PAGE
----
Port of Georgetown: Barge plans won’t deter efforts to deepen port
By Jason Lesley
Members of the Georgetown Port Task Force will not consider two proposals for mooring buoy facilities to allow cargo to be transferred by barge between the port and the mouth of Winyah Bay as a substitute for dredging the shipping channel.
Barges could be towed up and down Winyah Bay without dredging the shipping channel to 27 feet, members of the task force were told at a meeting Thursday at in Georgetown. Offloading some cargo onto to barges could possibly allow ocean going cargo ships to maneuver the channel’s 19-foot depths into the port itself.
Brad Strobel, manager of bulk and break bulk goods for the State Ports Authority, said the concept is a good one.
“It’s something we can support,” he said. “It could allow Georgetown to compete with deeper ports.”
Two competing companies have applied for permits to construct a mooring facility. Coastal Terminals of Charleston has been identified by the Corps of Engineers, but the second one remains confidential.
Bob Perry, environmental program director for the S.C. Department of Natural Resources, said the proposals for the anchorage systems are in one of the most environmentally sensitive areas on the East Coast.
He said the Yawkey Center on South Island was one of the most significant natural resource gifts to the state of all time. The late Tom Yawkey left the property along with an endowment to manage it. North Island has been declared a Wilderness Area, From North Inlet to Capers Island is designated as a biosphere reserve, an international resource treasure. The Georgetown lighthouse has been declared a historic landmark.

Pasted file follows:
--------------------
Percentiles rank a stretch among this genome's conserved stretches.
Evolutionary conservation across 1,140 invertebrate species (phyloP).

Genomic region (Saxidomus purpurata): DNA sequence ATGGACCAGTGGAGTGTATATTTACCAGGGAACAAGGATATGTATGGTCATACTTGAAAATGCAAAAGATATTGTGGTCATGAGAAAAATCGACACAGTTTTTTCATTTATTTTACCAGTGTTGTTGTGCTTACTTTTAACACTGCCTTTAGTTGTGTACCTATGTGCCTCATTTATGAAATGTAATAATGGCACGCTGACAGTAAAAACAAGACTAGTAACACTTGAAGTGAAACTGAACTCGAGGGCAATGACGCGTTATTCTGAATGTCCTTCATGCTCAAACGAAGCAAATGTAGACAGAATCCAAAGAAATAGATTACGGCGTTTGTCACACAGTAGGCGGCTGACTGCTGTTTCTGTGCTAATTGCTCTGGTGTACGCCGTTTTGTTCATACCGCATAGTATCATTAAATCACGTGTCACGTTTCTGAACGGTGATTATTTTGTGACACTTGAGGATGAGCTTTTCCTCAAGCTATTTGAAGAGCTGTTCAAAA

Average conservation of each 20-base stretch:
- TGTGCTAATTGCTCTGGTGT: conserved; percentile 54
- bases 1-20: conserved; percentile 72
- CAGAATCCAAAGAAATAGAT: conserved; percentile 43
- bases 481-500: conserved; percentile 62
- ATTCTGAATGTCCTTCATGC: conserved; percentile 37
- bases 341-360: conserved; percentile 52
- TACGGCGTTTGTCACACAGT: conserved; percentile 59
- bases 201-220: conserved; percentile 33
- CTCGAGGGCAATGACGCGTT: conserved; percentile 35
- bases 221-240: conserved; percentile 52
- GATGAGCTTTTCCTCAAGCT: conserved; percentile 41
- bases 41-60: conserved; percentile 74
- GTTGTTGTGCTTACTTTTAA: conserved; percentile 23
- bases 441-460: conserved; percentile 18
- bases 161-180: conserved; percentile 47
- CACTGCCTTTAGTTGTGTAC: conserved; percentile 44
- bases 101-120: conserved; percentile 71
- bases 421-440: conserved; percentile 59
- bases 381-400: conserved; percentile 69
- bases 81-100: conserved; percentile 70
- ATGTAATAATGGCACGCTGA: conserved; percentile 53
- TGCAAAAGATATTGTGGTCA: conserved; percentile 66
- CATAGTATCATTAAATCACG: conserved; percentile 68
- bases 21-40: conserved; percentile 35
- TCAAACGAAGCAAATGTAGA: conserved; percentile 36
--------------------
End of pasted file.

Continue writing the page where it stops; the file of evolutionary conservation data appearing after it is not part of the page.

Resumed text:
Perry said his agency would consult with the Yawkey Foundation before making a decision about allowing a mooring facility.
Tommy Fennel, chief of the Corps of Engineers branch in Conway, said considerations would have to be given to endangered species, sea turtle nesting, the effects of artificial lighting and navigation before a permit could be issued.
Tim Tilley, chairman of the task force, blamed government bureaucracy for the port’s problems.
“The county is getting its clock cleaned by government,” he said. “They are keeping industries from bringing jobs here. The port hasn’t been dredged because of government bureaucracy.”
Georgetown Mayor Jack Scoville said that government budget cuts are to blame for the port not being dredged, not bureaucracy.
Tilley apologized for allowing his frustration to boil over. “I care about something getting done,” he said. “It gets very frustrating the longer things get tied up. We know we live in a litigious society. We’d like advice on getting the maintenance dredging done.”
Lisa Metheney, assistant chief for projects for the corps’ Charleston district, said it would take at least three years and $33 million to dredge the channel to 27 feet. Most of the silted in areas are near the port itself where the Sampit River empties into the harbor. Once it’s dredged, she said, maintenance dredging could cost around $5 million a year.
Sen. Yancey McGill said the task force was not backing off on dredging despite the barge proposals. “We don’t want any misunderstanding about our needs for that 18-mile channel,” he said.
He said $18.5 million is available from the state and wanted to form a delegation to speak with Sen. Lindsey Graham and Rep. Tim Scott in Washington, D.C., about federal funds.
“This is too important to wait on,” he said.